According to the invention, both ends of the support elements 7 are supported by holders 9 which allow the ends to tilt and/or rotate. The ends of the support elements 7 are inserted and clamped tightly in the holders 9. As protection against buckling, the last small tube 10 adjacent to each end of the support elements 7 is made of wound steel wire with an external plastic coating, such that the small tube 10 is itself flexible and follows the movements of the support element 7 without any problems. The small tubes 10 helps to prevent damage to the ends of the support elements 7 caused by buckling or damage from external influences, perhaps during clamping due to an installation error. Each holder 9 is able to tilt vertically and horizontally from the illustrated position because of the presence of a universal joint 11. Additionally, the holders 9 are able to rotate because of the presence of an axial bearing 12 and a radial bearing 13, so that torsional stresses occurring during the twisting of the two support elements 7 during the stranding process are equalized and need not to be caught by the support elements 7 themselves.
The rotating twisting disk 2 can be driven to rotate inside a housing 14. After the stranding elements 4 pass in the direction of the arrow 20, they are combined into the twisted strand in an adjacent twisting point (not shown).
The stationary perforated disk 1 is located at the other end of the storage path 3. The holder 16 has the ability of moving back and forth in an axial direction as illustrated by the double headed arrow in FIGS. 1 and 2, so that the prestressing of the support elements 7 can be adapted during the stranding process to the momentary operating condition of the storage path 3. A pneumatic system 17 having linear compressed air cylinders is used to maintain the tension in the support elements 7 in the axial direction. The holders 16 are interconnected to the air cylinders, and the air cylinders act as linear guides to control the linear movement of the holders 16 in the axial direction. Another advantage of this stressing system lies in the relatively low mass linear guidance, which is integrated into the compressed air cylinder, thus further reducing the mass inertia of the parts to be moved.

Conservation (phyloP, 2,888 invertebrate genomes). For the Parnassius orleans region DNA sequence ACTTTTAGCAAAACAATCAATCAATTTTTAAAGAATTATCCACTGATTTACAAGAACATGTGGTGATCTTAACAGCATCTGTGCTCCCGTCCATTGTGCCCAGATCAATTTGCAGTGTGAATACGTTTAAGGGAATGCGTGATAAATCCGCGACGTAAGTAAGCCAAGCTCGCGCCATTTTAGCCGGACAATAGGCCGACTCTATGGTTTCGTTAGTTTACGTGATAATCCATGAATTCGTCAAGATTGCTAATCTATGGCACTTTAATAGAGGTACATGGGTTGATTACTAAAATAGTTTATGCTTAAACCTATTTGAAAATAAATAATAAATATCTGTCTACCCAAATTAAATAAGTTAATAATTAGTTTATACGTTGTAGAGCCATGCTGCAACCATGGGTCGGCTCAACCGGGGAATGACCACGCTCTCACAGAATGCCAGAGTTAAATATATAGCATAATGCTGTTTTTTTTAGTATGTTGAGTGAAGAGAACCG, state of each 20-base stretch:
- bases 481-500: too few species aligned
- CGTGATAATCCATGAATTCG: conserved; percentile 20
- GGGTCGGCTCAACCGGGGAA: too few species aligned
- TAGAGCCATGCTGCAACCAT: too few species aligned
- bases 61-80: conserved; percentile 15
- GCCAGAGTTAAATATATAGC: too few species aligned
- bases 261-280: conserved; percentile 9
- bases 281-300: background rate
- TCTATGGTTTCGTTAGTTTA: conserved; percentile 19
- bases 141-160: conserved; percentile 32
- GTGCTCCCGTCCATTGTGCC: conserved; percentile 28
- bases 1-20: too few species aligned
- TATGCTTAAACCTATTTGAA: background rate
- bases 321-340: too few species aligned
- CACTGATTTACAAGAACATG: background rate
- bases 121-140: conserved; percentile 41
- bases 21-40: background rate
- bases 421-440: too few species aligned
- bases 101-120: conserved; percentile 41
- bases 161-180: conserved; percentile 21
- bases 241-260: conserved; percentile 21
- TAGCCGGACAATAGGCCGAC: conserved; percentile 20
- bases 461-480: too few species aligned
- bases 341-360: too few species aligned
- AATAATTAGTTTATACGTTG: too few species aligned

FIG. 2 shows an enlarged view of the stranding device of FIG. 1 in the area of the stationary guide disk 1 and the holder 16.
Finally, FIG. 3 shows an enlarged view of the stranding device of FIG. 1 in the area of the twisting disk 2 rotating in the housing 14. As mentioned above, the axial bearing 12 and the radial bearing 13 allow the holders 9 to rotate, and the universal joint 11 allows the holders 9 to tilt vertically and horizontally. As can be seen in FIG. 3, the support elements 7 are furthermore inserted into the holders 9, where they are bent and clamped tight from the outside with a set screw. As can be seen, the small tube 10, already mentioned as protection against buckling, is inserted into the holder 9, where it simultaneously secures the adjustable distance to the first holding element 5. The holding elements 5 contain both guide holes 6 for the stranding elements 4, and passage holes 15 for the support elements 7. Other small tubes 8, made for example of a pressure-resistant, flexible plastic, affix the individual holding element 5 to the support elements 7, where, in addition to the adjustable spacing, they also provide the advantage of preventing damage to the support elements caused by the stranding elements that pass during the twisting process.
Although the invention has been described and illustrated with respect to exemplary embodiments thereof, the foregoing and various other additions and omissions may be made therein and thereto without departing from the spirit and scope of the present invention.
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|Citing Patent||Filing date||Publication date||Applicant||Title|
|US5699660 *||Jul 19, 1996||Dec 23, 1997||E. Kertscher S.A.||Stranding station for reverse lay or SZ type stranding machine|
|US6052891 *||Sep 16, 1998||Apr 25, 2000||Frisch Kabel - Und Verseilmaschinenbau Gmbh||Device for making an electrical power cable|
|WO2001073192A1 *||Mar 31, 2000||Oct 4, 2001||Construcciones Mecanicas Caballe, Sa||Multiconductor sz-type alternate twisting cabling machine|
|U.S. Classification||57/293, 57/352, 57/294, 57/311, 57/314|
|May 26, 1995||AS||Assignment|
Owner name: FRISCH KABEL-UND VERSEILMASCHINENBAU GMBH, GERMANY
Free format text: ASSIGNMENT OF ASSIGNORS INTEREST;ASSIGNORS:KUMPF, FRIEDHELM;HABERBERGER, PETER;REEL/FRAME:007640/0237
Effective date: 19950502
|Feb 29, 2000||FPAY||Fee payment|
Year of fee payment: 4
|Mar 24, 2004||REMI||Maintenance fee reminder mailed|
|Sep 3, 2004||LAPS||Lapse for failure to pay maintenance fees|
|Nov 2, 2004||FP||Expired due to failure to pay maintenance fee|
Effective date: 20040903